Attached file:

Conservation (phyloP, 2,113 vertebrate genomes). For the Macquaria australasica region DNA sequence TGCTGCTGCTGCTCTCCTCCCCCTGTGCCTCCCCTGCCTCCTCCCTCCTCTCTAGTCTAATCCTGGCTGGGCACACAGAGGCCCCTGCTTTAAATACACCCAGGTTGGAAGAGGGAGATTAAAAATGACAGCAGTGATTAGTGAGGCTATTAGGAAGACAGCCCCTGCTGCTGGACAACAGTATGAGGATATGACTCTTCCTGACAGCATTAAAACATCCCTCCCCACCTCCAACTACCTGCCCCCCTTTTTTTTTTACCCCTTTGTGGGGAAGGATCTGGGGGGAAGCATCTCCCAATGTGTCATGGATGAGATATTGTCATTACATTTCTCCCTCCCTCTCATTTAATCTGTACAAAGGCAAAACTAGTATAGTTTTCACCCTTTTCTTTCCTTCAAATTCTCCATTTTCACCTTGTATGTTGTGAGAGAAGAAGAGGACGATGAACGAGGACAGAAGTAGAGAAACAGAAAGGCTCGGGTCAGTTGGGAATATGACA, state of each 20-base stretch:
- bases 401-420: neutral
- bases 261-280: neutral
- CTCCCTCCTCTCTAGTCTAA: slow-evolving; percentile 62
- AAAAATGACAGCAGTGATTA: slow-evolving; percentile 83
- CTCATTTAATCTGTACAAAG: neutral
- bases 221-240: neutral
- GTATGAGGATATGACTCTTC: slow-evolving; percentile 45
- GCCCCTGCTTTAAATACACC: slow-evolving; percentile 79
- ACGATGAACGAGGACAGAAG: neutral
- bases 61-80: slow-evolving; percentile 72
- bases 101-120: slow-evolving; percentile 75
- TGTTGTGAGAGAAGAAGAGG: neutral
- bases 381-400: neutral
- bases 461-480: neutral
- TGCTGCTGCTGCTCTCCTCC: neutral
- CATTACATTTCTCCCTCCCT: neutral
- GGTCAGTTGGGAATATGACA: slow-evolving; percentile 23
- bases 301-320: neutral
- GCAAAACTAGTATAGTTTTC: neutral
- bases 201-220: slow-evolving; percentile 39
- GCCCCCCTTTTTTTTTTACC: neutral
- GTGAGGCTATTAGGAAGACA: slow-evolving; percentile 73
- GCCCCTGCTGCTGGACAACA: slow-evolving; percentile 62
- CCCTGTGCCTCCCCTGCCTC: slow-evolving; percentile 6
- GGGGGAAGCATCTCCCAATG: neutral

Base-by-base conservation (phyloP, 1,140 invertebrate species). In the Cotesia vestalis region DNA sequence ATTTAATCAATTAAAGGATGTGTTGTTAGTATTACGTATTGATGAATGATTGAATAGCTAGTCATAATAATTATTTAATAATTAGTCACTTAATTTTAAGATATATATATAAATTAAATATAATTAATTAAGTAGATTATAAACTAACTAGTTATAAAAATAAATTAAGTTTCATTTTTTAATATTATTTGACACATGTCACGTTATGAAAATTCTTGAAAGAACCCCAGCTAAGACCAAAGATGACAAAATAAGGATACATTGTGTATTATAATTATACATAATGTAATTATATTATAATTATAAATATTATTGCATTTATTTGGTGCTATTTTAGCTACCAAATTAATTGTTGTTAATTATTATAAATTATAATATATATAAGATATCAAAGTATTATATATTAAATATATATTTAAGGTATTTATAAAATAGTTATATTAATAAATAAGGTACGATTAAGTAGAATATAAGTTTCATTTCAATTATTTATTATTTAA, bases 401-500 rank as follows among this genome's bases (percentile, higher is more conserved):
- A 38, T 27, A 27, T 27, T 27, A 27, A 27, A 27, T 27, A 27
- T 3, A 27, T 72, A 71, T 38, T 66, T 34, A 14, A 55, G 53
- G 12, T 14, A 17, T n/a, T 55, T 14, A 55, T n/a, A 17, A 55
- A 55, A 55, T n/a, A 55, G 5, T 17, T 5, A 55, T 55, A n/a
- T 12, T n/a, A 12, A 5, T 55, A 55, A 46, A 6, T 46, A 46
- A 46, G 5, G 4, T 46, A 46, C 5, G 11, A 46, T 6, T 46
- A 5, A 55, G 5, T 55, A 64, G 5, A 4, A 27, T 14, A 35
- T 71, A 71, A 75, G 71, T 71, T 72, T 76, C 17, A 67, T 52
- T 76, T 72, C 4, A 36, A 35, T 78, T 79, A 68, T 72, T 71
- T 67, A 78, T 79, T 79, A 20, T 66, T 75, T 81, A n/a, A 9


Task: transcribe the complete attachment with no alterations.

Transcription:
Conservation (phyloP, 2,113 vertebrate genomes). For the Macquaria australasica region DNA sequence TGCTGCTGCTGCTCTCCTCCCCCTGTGCCTCCCCTGCCTCCTCCCTCCTCTCTAGTCTAATCCTGGCTGGGCACACAGAGGCCCCTGCTTTAAATACACCCAGGTTGGAAGAGGGAGATTAAAAATGACAGCAGTGATTAGTGAGGCTATTAGGAAGACAGCCCCTGCTGCTGGACAACAGTATGAGGATATGACTCTTCCTGACAGCATTAAAACATCCCTCCCCACCTCCAACTACCTGCCCCCCTTTTTTTTTTACCCCTTTGTGGGGAAGGATCTGGGGGGAAGCATCTCCCAATGTGTCATGGATGAGATATTGTCATTACATTTCTCCCTCCCTCTCATTTAATCTGTACAAAGGCAAAACTAGTATAGTTTTCACCCTTTTCTTTCCTTCAAATTCTCCATTTTCACCTTGTATGTTGTGAGAGAAGAAGAGGACGATGAACGAGGACAGAAGTAGAGAAACAGAAAGGCTCGGGTCAGTTGGGAATATGACA, state of each 20-base stretch:
- bases 401-420: neutral
- bases 261-280: neutral
- CTCCCTCCTCTCTAGTCTAA: slow-evolving; percentile 62
- AAAAATGACAGCAGTGATTA: slow-evolving; percentile 83
- CTCATTTAATCTGTACAAAG: neutral
- bases 221-240: neutral
- GTATGAGGATATGACTCTTC: slow-evolving; percentile 45
- GCCCCTGCTTTAAATACACC: slow-evolving; percentile 79
- ACGATGAACGAGGACAGAAG: neutral
- bases 61-80: slow-evolving; percentile 72
- bases 101-120: slow-evolving; percentile 75
- TGTTGTGAGAGAAGAAGAGG: neutral
- bases 381-400: neutral
- bases 461-480: neutral
- TGCTGCTGCTGCTCTCCTCC: neutral
- CATTACATTTCTCCCTCCCT: neutral
- GGTCAGTTGGGAATATGACA: slow-evolving; percentile 23
- bases 301-320: neutral
- GCAAAACTAGTATAGTTTTC: neutral
- bases 201-220: slow-evolving; percentile 39
- GCCCCCCTTTTTTTTTTACC: neutral
- GTGAGGCTATTAGGAAGACA: slow-evolving; percentile 73
- GCCCCTGCTGCTGGACAACA: slow-evolving; percentile 62
- CCCTGTGCCTCCCCTGCCTC: slow-evolving; percentile 6
- GGGGGAAGCATCTCCCAATG: neutral

Base-by-base conservation (phyloP, 1,140 invertebrate species). In the Cotesia vestalis region DNA sequence ATTTAATCAATTAAAGGATGTGTTGTTAGTATTACGTATTGATGAATGATTGAATAGCTAGTCATAATAATTATTTAATAATTAGTCACTTAATTTTAAGATATATATATAAATTAAATATAATTAATTAAGTAGATTATAAACTAACTAGTTATAAAAATAAATTAAGTTTCATTTTTTAATATTATTTGACACATGTCACGTTATGAAAATTCTTGAAAGAACCCCAGCTAAGACCAAAGATGACAAAATAAGGATACATTGTGTATTATAATTATACATAATGTAATTATATTATAATTATAAATATTATTGCATTTATTTGGTGCTATTTTAGCTACCAAATTAATTGTTGTTAATTATTATAAATTATAATATATATAAGATATCAAAGTATTATATATTAAATATATATTTAAGGTATTTATAAAATAGTTATATTAATAAATAAGGTACGATTAAGTAGAATATAAGTTTCATTTCAATTATTTATTATTTAA, bases 401-500 rank as follows among this genome's bases (percentile, higher is more conserved):
- A 38, T 27, A 27, T 27, T 27, A 27, A 27, A 27, T 27, A 27
- T 3, A 27, T 72, A 71, T 38, T 66, T 34, A 14, A 55, G 53
- G 12, T 14, A 17, T n/a, T 55, T 14, A 55, T n/a, A 17, A 55
- A 55, A 55, T n/a, A 55, G 5, T 17, T 5, A 55, T 55, A n/a
- T 12, T n/a, A 12, A 5, T 55, A 55, A 46, A 6, T 46, A 46
- A 46, G 5, G 4, T 46, A 46, C 5, G 11, A 46, T 6, T 46
- A 5, A 55, G 5, T 55, A 64, G 5, A 4, A 27, T 14, A 35
- T 71, A 71, A 75, G 71, T 71, T 72, T 76, C 17, A 67, T 52
- T 76, T 72, C 4, A 36, A 35, T 78, T 79, A 68, T 72, T 71
- T 67, A 78, T 79, T 79, A 20, T 66, T 75, T 81, A n/a, A 9